Did you know that checklists prevent planes from crashing and surgeons from cutting on the wrong side of the body? Sounds impressive, I know. I also know that your life, no matter how complex, probably doesn’t result in hundreds of people’s lives or someone’s body depending on your actions. Still, even in your world, checklists can make a world of difference.
Life Is Chaos
One morning everything was hectic. The kids were complaining; I was stressed out about a work project; two eggs slipped out of my hand as I was trying to make breakfast. Nothing worked as it should. On top of everything, I had to be in the office early for a meeting.
In these moments, I turn into an army drill sergeant. I get super frustrated and start getting sloppy, which further aggravates me. That leads me to snap at the people around me, and aggravate them in the process. My actions enhance the chaos in those moments.
Eventually, that morning, everyone got ready, and we went out of the door. I dropped the kids at school, and I was on my drive to work. It’s a thirty-minute drive, and I remember feeling a little bit better, and my heart rate slowed down.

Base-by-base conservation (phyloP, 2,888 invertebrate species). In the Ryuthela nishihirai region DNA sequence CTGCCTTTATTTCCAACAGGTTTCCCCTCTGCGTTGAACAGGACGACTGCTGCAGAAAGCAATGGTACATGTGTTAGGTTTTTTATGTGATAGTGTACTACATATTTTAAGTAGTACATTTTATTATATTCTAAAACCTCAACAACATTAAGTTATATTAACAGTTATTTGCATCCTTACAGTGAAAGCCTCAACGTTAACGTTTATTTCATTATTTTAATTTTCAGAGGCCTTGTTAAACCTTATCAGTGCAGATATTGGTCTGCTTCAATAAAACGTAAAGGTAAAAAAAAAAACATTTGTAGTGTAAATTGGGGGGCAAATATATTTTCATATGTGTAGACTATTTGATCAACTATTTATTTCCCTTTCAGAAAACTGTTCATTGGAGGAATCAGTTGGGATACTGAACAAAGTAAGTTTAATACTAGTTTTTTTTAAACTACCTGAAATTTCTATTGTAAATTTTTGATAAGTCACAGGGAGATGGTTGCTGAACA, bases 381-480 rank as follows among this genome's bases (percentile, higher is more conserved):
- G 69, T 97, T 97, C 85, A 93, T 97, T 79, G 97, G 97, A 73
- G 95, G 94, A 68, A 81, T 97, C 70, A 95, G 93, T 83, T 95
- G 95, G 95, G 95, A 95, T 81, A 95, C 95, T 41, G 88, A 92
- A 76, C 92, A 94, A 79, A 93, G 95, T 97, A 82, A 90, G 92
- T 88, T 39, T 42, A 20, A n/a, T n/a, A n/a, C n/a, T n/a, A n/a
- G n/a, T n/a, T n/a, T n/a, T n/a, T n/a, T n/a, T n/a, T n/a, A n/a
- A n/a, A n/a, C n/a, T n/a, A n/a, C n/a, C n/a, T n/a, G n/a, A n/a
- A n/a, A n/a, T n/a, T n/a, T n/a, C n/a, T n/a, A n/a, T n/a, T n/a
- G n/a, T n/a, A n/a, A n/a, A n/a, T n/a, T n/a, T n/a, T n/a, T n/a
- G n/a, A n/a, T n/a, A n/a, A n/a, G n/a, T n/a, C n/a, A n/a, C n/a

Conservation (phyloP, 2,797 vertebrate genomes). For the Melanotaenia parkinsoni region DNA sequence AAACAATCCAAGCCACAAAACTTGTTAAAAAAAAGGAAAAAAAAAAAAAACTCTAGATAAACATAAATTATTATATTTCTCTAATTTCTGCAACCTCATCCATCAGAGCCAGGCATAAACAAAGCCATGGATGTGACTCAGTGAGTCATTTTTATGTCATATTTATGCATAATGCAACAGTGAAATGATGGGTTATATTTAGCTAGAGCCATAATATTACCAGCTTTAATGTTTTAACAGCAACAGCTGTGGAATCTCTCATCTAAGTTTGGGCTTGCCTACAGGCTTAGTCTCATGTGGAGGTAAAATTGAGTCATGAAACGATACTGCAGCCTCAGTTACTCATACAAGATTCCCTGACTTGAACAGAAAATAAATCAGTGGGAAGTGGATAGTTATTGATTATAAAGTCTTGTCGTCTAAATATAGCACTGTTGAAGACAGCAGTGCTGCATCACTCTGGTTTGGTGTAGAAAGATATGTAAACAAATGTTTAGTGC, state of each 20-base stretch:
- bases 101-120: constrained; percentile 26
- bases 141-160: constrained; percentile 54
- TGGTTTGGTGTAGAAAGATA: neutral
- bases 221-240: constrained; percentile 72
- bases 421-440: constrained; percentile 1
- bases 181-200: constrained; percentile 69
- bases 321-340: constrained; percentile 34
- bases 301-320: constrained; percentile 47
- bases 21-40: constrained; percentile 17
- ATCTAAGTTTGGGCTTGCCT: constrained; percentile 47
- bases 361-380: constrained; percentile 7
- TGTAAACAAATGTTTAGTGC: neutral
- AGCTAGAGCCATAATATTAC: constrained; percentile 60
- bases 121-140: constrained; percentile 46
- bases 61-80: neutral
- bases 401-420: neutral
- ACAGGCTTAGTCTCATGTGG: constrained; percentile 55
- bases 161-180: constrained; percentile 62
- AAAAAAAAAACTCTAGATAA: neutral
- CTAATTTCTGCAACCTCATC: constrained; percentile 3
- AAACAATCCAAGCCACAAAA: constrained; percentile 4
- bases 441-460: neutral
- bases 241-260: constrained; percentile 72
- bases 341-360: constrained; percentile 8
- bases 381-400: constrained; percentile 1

And it went on like that until I got to my desk, opened up my backpack, and realized that I had forgotten my work laptop at home. I cursed and felt nauseous. The files I needed were saved on the desktop, stupidly. My heart rate jumped. I had to grind my teeth, postpone the meeting, jump back into the car and spend another hour on the road getting my computer.
For all intents and purposes, it was a pretty terrible day. However, everything that day was preventable. One simple gesture—reaching out for my laptop—would have solved at least a big part of it and saved me one extra hour of commute.
And this was not an isolated incident.
Your Memory Can Only Take You That Far
On many occasions, I’d park my car and walk up to my office, only to realize I had left my wallet in the car. Although not such a devastating event, it meant getting out of the building, walking into the parking lot, and fetching my wallet.